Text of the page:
Safety Leadership: Tipping point: Inoculating against critical performance errors
Editor’s Note: Achieving and sustaining an injury-free workplace demands strong leadership. In this monthly column, experts from global consulting firm DEKRA Insight share their point of view on what leaders need to know to guide their organizations to safety excellence.
When I look at how safety performance efforts have evolved over the past few decades, it’s clear that we are at a tipping point. A movement is happening now. Highly effective leaders within culturally mature organizations are upping their game and stepping up and away from safety rhetoric. Statements such as, “Think before you act” and “Just do it right the first time” reference great end results, but actually miss referencing how these important results are created each day.
In fact, many organizations have not yet installed effective measures that actually get people thinking and executing correctly when it really counts. Industry has taken notice of new neuroscience-based ways to keep employees safe and unplanned events at bay.
Our brains are hardwired to miss some important details
I’ve often heard employees say, “I’m fully aware of everything that happens around me.” This simply is not true, as there is so much for our brains to consciously and deeply notice.
Think about it: As you’re reading this article, do you notice everything around you? Without looking, what does the space above you look like? Were you aware of your left foot’s position just now? What color are your socks? There are many observations we can make, but we miss much of what is happening around us as the brain acts to conserve energy by ignoring seemingly less critical information. If you’ve ever zoned out during a conversation, that’s another example of your brain switching to neutral to save energy.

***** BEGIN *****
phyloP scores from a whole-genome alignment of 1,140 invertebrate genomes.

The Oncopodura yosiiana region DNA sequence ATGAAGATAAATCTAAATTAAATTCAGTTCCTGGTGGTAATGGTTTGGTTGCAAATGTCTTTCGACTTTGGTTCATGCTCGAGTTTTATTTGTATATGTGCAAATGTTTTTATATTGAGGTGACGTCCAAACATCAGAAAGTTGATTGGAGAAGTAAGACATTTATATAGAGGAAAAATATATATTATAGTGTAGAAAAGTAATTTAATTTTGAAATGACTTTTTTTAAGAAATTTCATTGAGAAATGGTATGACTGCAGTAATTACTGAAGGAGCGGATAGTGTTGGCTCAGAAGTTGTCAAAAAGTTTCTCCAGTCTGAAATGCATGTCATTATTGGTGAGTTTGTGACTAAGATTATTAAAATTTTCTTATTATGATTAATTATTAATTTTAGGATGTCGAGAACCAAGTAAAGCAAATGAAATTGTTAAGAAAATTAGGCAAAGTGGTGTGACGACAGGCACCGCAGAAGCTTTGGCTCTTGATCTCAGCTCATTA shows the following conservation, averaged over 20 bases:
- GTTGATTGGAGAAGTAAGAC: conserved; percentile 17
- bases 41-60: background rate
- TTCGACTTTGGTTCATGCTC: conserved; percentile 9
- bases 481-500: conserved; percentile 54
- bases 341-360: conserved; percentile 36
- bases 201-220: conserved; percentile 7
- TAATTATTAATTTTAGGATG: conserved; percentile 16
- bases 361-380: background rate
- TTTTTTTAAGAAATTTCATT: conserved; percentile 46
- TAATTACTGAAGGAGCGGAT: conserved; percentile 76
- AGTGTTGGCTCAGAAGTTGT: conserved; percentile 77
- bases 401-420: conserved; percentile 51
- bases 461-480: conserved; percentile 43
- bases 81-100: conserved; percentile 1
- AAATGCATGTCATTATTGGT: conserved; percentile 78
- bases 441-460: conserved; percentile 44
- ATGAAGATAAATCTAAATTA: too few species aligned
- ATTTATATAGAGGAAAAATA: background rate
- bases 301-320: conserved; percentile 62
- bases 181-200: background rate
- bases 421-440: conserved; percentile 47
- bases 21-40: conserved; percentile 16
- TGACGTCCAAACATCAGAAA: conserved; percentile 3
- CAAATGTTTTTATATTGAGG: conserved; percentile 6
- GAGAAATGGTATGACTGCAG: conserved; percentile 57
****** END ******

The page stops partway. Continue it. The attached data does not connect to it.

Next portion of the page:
Our brain selectively attends to specific information in every situation, and focuses first on what we perceive as critical to our survival (avoid physical danger and maintain strong social connections that will foster our success, as examples), but in error can ignore information that is in fact critical at work, dismissing such stimuli as not important. This can be seen when employees miss “weak signals” that indicate “brewing storms” that later lead to serious injury or operational upsets.
We cannot multitask well
The human brain toggles back and forth between ongoing tasks. And we are not great at toggling. Imagine a flashlight moving from one object to another. The flashlight represents your attention. You can only shine that flashlight on one item at a time, and can miss critical information in the time it takes to move the flashlight back and forth. That’s why it’s difficult during a conversation to track multiple people talking at once.
In control rooms, it’s common to see 25 screens that one person is required to monitor all at the same time. Risk for error compounds because you’re not able to toggle your attention across that many items without missing a lot of information. Additionally, you perceive that you’ve noticed every detail, thus the false pride that can come with being an excellent multitasker.
The next frontier of workplace safety
These are some of the reasons why the human brain has become the next frontier in workplace safety. By understanding the neuroscience, we can eliminate the risk of human performance error during critical tasks by installing controls within the work.
Although humans have the best brains on the planet, we now know where and how we are susceptible to error and can plan in this regard to have operations run reliably and safely year after year. Human performance errors and related catastrophes will occur if left unchecked. So what are your organizational defenses and individual- and team-level countermeasures?
This article represents the views of the author and should not be construed as a National Safety Council endorsement.
David Musgrave is vice president of the Brain-Centric Reliability System at DEKRA Insight.
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